Today, Spotify, Apple Music, and Pandora dominate the music streaming economy. These companies‘ products are similar to Napster in that users can access nearly any song they wish. But unlike Napster, customers of these services pay for them—either directly, via a subscription (most are about $10 per month in the US), or indirectly, by listening to advertisements between songs. Users also don’t actually have physical or digital copies of the music, so they could lose access to it at any moment if streaming services were shut down or if they lost access to internet.
Though it may not have been Ek’s intention to “save” the music industry, his company might have done so by showing the viability of streaming. Because some of the revenue from streaming companies is sent on to labels, the music industry has finally started making money again. From a nadir of about $7 billion in revenue in 2014 (in 2018 dollars), US revenue rose to almost $10 billion in 2018. That is still less than half of the money the industry was making in 1999, but it’s progress nonetheless.
Not everyone has gained equally from streaming, though. The way streaming sites pay musicians tends to favor pop artists. Artists are paid by the stream; so a seven-minute jazz song earns an artist the same payout as a three-minute pop song (the money is funneled through record labels to the artist). Another factor that hurts less popular artists is that streaming services use “pro-rata” payment systems—all of the money generated from advertisements and subscriptions is put into a big pot and split up by the share of streams each artist gets in total. Studies suggest this model of payment hurts jazz and classical musicians compared to a “user-centric” system in which the revenue from each user is split up and given just to the artists they listen to. Spotify negotiates this payment arrangement with the large record studios, the details of which are not public.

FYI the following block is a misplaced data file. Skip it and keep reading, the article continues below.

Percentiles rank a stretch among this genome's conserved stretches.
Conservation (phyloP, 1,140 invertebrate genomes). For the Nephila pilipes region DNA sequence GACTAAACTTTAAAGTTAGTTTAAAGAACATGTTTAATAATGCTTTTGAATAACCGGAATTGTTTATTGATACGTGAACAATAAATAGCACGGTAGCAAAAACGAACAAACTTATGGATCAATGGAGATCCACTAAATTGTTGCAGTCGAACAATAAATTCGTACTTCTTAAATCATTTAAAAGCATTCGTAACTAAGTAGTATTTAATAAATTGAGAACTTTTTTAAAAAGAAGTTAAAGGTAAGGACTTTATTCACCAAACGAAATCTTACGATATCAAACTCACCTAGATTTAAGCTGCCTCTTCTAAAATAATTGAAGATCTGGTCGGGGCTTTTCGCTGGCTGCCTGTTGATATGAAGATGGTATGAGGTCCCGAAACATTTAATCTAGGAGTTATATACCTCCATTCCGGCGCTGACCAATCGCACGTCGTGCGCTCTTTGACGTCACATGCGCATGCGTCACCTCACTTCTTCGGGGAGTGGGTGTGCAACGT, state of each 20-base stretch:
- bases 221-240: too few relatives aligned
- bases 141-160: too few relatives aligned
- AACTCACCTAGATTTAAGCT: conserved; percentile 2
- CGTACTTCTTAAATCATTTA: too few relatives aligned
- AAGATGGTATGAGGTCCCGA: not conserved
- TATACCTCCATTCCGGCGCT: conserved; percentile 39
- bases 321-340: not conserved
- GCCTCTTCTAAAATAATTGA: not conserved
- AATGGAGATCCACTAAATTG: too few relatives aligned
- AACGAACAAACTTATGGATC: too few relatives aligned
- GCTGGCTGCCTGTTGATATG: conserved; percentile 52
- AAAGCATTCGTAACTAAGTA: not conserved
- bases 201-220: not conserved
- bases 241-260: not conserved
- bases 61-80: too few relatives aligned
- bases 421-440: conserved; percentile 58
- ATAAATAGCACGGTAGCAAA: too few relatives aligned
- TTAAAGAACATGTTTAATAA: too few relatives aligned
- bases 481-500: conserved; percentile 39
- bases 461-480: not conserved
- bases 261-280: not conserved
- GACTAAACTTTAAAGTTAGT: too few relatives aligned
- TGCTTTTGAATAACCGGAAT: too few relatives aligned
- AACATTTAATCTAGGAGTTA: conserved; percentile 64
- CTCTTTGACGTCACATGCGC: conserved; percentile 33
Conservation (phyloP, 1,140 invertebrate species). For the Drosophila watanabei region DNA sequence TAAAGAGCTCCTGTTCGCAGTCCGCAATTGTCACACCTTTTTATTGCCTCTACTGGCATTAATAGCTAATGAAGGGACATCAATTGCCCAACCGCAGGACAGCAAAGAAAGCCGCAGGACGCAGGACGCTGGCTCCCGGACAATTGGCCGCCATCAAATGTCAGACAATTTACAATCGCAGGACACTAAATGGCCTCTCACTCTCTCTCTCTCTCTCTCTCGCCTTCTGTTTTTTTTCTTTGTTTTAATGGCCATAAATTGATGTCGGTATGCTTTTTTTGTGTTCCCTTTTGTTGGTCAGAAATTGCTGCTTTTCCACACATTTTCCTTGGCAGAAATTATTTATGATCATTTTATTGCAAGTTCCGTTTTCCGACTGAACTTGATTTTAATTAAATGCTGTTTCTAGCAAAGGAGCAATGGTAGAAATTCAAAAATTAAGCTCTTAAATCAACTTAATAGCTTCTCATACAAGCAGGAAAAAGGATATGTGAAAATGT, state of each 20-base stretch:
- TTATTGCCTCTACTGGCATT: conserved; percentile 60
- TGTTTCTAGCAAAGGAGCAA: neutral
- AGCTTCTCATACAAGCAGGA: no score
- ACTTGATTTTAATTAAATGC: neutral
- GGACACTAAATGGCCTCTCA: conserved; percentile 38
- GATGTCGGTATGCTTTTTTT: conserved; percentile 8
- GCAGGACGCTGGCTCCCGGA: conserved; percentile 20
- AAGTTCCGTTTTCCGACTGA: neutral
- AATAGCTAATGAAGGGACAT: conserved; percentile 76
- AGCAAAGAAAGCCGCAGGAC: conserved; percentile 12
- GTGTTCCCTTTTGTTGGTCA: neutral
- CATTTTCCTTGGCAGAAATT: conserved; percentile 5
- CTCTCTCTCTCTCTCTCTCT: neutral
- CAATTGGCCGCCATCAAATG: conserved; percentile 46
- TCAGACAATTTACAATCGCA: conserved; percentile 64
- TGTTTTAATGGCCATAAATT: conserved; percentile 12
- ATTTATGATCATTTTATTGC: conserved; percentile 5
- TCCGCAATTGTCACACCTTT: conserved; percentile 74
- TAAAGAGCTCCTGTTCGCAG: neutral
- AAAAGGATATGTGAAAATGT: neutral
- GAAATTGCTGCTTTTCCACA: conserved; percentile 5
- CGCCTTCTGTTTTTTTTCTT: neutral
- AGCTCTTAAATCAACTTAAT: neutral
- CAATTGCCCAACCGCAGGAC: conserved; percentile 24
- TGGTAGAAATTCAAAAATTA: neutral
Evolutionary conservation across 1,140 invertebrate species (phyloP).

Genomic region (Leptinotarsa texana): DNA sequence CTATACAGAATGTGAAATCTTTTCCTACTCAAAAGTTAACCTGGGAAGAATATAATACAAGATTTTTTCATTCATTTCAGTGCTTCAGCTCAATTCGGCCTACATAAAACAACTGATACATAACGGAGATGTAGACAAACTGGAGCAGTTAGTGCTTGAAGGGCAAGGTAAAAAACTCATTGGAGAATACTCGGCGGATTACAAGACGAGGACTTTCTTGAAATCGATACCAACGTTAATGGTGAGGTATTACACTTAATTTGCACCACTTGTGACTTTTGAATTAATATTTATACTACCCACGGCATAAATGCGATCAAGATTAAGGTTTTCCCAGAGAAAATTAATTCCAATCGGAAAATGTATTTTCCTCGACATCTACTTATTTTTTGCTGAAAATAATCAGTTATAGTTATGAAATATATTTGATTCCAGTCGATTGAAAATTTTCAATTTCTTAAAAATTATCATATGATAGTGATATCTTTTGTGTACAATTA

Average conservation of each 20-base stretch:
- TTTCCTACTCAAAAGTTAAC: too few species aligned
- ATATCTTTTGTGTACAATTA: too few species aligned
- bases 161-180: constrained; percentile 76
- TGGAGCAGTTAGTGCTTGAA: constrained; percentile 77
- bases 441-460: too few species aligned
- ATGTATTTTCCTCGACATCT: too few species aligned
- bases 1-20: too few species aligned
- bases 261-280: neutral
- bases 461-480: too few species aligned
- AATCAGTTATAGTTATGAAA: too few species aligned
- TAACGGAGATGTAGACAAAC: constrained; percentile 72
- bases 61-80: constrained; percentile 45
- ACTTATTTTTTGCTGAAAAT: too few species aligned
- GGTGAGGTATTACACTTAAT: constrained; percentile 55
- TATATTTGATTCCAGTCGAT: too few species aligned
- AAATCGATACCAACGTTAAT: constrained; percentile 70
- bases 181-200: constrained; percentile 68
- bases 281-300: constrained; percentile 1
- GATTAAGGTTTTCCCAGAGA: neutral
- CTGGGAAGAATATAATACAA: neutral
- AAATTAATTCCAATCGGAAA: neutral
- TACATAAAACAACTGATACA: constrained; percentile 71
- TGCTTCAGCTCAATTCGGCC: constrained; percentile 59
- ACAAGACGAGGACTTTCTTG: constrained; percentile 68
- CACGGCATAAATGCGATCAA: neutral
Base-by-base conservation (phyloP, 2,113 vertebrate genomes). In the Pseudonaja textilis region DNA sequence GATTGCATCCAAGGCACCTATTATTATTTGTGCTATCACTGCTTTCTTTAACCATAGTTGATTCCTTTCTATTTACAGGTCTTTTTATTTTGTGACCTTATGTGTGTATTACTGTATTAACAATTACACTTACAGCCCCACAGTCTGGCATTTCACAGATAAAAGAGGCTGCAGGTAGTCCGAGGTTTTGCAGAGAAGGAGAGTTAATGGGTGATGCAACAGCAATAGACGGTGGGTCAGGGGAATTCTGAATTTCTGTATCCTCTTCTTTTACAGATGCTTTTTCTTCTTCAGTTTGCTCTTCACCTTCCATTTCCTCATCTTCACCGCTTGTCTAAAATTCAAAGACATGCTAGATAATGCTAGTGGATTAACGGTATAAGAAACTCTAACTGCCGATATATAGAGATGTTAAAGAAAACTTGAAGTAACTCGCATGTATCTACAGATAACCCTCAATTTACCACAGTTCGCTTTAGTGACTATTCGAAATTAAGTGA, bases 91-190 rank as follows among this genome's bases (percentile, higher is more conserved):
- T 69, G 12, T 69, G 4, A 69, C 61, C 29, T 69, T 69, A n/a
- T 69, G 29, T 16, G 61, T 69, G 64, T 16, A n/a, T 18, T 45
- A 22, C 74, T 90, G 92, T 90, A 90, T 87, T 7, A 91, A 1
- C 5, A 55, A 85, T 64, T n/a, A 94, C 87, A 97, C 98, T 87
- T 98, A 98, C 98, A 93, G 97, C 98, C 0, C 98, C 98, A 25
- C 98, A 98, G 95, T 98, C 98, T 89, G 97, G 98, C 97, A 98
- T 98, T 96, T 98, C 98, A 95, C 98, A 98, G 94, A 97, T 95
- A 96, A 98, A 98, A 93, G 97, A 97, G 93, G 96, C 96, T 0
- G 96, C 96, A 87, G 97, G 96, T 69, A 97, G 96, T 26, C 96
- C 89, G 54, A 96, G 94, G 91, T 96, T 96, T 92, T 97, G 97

Streaming seems like it is here to stay. Spotify and Apple Music are increasingly popular, and the music industry is not actively seeking a new method of selling music. Although the audio quality on Spotify isn’t as high as downloads or records, it is good enough to satisfy the average listener, and is likely to improve. Of course people also thought previous technologies, such as the CD, couldn’t be beat, and then something better came along. Perhaps advances in virtual and augmented reality, or 5G, will lead to ways of consuming music we can’t even imagine.
But for now, we have streaming, and it is almost certainly better for most artists than the wild world of Napster. Napster taught music listeners that they deserve all the world’s music at their fingertips. Creating rules for a music industry in which that is true but also serves artists well is a nearly impossible task.